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Pa. Supreme Court Issues Decision in Butler Case

On April 24, 2013, the Pennsylvania Supreme Court issued its highly anticipated decision in the Butler v. Charles Powers Estate case. The Supreme Court decided to maintain the status quo in Pennsylvania by reaffirming the application of the Dunham Rule, meaning that there will not be a sea change in the Commonwealth regarding the interpretation of oil and gas conveyances. 

The Dunham Rule requires that, for an interest in oil and gas rights to be reserved in a deed, the term "natural gas" must be specified in the reservation. At issue in the case was whether a reservation of "minerals" in an 1882 deed included Marcellus Shale gas. The trial court applied the Dunham Rule to find that the reservation did not include Marcellus Shale gas.  

On appeal, the Superior Court reversed and remanded for further proceedings to allow expert testimony on whether Marcellus Shale gas constitutes a "mineral." The Supreme Court granted an Allowance of Appeal on the issue of whether the Superior Court erred in remanding the case for expert testimony about the Marcellus Shale and the gas contained therein.

The current property owners, John and Mary Josephine Butler, argued that it was irrelevant whether modern-day experts consider Marcellus Shale a "mineral." Rather, they argued that the Dunham Rule established a presumption that a reservation of "minerals" does not include oil and gas. This presumption can only be rebutted by evidence that it was the intent of the parties to this particular conveyance to include oil and gas in the reservation of "minerals." 

Read the full article on our website.

In The News
Hydraulic Fracturing - Studies Without End
by M. Ann Bradley, as published in IOGA of West Virginia newsletter
I recently "googled" the word "fracking" and got back 14,900,000 hits. Every few days you can find an article in a major newspaper or magazine alerting the public to the potential threat to drinking water or harm to the environment that could result from oil and gas operations that utilize hydraulic fracturing. It seems that so far as the news media are concerned, there is no allegation of threat or harm-regardless of its lack of basis in sound science or empirical data-that's not worth publicizing. This article provides an overview of the myriad studies currently being conducted to assess potential risks from hydraulic fracturing and suggests the possible outcome from all of this research and investigation.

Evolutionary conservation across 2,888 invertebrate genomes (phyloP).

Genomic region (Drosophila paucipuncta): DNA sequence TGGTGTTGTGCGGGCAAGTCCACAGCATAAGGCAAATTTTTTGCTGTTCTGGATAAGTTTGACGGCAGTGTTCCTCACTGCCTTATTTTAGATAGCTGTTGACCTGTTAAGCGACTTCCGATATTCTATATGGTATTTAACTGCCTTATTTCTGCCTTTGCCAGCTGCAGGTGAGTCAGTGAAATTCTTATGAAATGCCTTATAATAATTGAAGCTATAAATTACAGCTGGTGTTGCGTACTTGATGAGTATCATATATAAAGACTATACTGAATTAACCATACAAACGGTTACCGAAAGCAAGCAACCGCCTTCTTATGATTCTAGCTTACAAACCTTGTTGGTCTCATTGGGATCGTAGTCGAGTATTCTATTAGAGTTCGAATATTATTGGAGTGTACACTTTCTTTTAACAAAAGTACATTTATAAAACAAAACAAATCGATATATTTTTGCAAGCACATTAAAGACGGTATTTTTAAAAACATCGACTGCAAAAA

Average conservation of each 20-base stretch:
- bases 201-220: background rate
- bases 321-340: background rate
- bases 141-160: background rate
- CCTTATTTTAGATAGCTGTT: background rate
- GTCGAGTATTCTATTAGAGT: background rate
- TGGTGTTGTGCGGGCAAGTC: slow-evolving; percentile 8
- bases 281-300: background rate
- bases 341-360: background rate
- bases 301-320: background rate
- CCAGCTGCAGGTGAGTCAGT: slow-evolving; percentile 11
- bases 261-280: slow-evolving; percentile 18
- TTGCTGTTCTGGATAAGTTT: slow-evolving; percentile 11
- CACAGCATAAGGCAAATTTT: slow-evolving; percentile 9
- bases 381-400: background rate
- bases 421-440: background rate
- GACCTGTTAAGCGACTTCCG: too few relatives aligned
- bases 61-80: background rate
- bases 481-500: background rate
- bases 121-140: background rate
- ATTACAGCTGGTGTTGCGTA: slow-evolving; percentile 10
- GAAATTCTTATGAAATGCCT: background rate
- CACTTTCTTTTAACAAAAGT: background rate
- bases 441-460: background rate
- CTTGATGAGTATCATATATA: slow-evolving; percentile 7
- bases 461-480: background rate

Read more.

Pending Pa. Legislation Gives Incentives for Natural Gas Vehicles
The Marcellus Works legislative package, which would encourage use of vehicles fueled by compressed natural gas through tax credits and special loans, would increase demand for natural gas throughout Pennsylvania.

Read more.

Atlantic Natural Gas Reserves Estimated to Be Largest in U.S.
A recent assessment by the Potential Gas Committee of the Colorado School of Mines vaults estimates of recoverable gas in the eastern United States past that of the Gulf Coast.

Read more.
Featured Shale Team Member
Lee Feinberg
Lee F. Feinberg (Charleston, W.Va.)
Mr. Feinberg's primary areas of practice are energy and public utility matters. He plans, prepares and litigates siting certificates for natural gas fired electric generation. He negotiates and prepares all types of energy contracts - purchase, transportation, production and fuel management. He drafted most of the modern revisions to the natural gas sections of the West Virginia Code. He planned, negotiated and litigated the first self-help purchase and transportation contracts and bypasses in West Virginia. View his full professional biography.

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